My primary function on a fire is search and had I pulled up first on this fire I would already be inside trying to search the parts of the house not on fire.(Yes we oftentimes search without the benefit of having an attack line in operation.) I would not appreciate a later arriving Engine company steaming me from the front yard. Granted that was (probably) not the case in this video as no one else was inside prior to flowing water.

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    • Dave I agree with you for the most-part. I’m not extolling the transitional attack. I do think it is a viable option in certain situations but certainly am not saying lets hit every fire from the outside first. I think that this department did what it could given the situation. Like Gary alluded to in his comment below I think this department might have some staffing issues and a few training ones as well. I’m not all about 2-in-2-out and all that stuff but if they were operating within their means, so to speak, I don’t really have a problem with it.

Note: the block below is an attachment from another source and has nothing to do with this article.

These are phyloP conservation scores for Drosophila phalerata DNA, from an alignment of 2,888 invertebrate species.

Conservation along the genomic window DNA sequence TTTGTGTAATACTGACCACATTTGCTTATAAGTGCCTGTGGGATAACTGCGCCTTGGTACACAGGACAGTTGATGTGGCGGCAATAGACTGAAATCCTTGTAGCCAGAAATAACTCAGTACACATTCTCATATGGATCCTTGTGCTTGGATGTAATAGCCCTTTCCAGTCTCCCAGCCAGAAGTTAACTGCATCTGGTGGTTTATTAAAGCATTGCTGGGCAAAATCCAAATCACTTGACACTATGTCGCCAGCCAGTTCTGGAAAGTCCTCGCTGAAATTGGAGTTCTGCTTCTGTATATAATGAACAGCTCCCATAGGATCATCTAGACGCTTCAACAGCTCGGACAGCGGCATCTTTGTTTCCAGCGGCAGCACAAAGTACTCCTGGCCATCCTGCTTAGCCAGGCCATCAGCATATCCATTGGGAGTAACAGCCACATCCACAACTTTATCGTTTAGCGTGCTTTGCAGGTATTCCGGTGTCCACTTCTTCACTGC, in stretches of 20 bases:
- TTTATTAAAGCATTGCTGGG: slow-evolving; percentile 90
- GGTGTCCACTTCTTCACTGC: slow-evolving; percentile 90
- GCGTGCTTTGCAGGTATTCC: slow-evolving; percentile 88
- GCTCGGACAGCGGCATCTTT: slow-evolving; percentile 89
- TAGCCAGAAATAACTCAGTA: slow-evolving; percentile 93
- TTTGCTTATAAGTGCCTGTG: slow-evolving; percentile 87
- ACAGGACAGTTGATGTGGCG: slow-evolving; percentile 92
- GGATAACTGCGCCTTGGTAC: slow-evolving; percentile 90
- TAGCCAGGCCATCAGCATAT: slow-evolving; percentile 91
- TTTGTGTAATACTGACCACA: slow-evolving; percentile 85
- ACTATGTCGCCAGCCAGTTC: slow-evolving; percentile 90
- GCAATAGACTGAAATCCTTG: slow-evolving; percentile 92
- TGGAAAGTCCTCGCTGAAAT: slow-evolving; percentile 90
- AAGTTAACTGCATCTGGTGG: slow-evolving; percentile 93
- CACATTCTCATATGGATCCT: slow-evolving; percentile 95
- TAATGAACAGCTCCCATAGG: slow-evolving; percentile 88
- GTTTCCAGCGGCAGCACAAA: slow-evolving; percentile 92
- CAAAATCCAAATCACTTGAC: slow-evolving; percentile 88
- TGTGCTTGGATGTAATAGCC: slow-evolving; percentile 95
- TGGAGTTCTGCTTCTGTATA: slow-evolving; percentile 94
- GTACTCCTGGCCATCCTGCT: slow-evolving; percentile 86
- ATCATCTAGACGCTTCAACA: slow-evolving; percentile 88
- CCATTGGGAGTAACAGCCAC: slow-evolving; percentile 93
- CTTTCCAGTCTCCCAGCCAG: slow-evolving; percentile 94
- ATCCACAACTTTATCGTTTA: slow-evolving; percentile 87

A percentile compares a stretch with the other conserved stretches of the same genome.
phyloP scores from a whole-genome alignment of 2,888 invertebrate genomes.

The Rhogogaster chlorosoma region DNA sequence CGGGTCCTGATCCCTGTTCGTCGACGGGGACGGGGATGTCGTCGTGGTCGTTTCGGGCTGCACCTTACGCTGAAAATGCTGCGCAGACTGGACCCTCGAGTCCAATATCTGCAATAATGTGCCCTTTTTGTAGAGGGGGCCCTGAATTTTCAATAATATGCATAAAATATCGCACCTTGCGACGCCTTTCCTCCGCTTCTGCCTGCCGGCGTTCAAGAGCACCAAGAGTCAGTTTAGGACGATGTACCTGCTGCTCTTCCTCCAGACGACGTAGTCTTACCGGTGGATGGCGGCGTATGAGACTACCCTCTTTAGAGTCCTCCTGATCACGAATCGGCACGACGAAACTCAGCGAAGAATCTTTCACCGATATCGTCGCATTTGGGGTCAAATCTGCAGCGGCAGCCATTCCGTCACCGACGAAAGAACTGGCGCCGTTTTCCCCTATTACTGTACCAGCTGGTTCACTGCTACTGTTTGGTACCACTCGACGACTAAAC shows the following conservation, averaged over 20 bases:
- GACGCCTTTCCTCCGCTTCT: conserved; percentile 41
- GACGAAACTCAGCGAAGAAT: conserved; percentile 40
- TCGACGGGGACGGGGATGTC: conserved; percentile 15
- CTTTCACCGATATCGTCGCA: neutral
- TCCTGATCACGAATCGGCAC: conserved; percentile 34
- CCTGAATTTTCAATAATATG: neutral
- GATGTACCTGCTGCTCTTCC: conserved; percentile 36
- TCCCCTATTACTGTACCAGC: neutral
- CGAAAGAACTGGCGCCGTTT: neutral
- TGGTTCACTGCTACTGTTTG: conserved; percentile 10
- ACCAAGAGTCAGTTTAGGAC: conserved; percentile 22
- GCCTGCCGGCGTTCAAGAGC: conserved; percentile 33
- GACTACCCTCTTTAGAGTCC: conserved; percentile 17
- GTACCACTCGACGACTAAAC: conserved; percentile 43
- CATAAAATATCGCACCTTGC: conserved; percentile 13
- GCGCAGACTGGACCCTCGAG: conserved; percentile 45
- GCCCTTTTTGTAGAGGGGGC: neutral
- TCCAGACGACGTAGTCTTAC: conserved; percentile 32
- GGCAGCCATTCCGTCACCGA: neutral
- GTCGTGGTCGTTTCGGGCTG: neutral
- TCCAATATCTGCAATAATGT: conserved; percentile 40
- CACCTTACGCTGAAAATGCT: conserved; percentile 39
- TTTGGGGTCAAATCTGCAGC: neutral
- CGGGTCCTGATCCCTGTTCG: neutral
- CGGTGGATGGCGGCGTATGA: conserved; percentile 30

Something I’ve noticed since getting into this blogging thing is that most people comment from their own frame of reference. Meaning that you make points from what you know. In your department you state you routinely search without the benefit of a line. I have no problem with that. I’ll bet none of the guys in this video have ever done that. It’s probably because of staffing issues, order of arrival on scene and a host of other issues that this is never done. So in your view the transitional attack wouldn’t be high on your depth-chart for the game because you may have adequate staffing and companies with dedicated tasks i.e. Engines do Engine work, Trucks do Truck work etc. But these guys probably have Engines doing Truck work and vice versa, if it gets done at all. Therefore their depth-chart might be quite a bit thinner than yours or mine.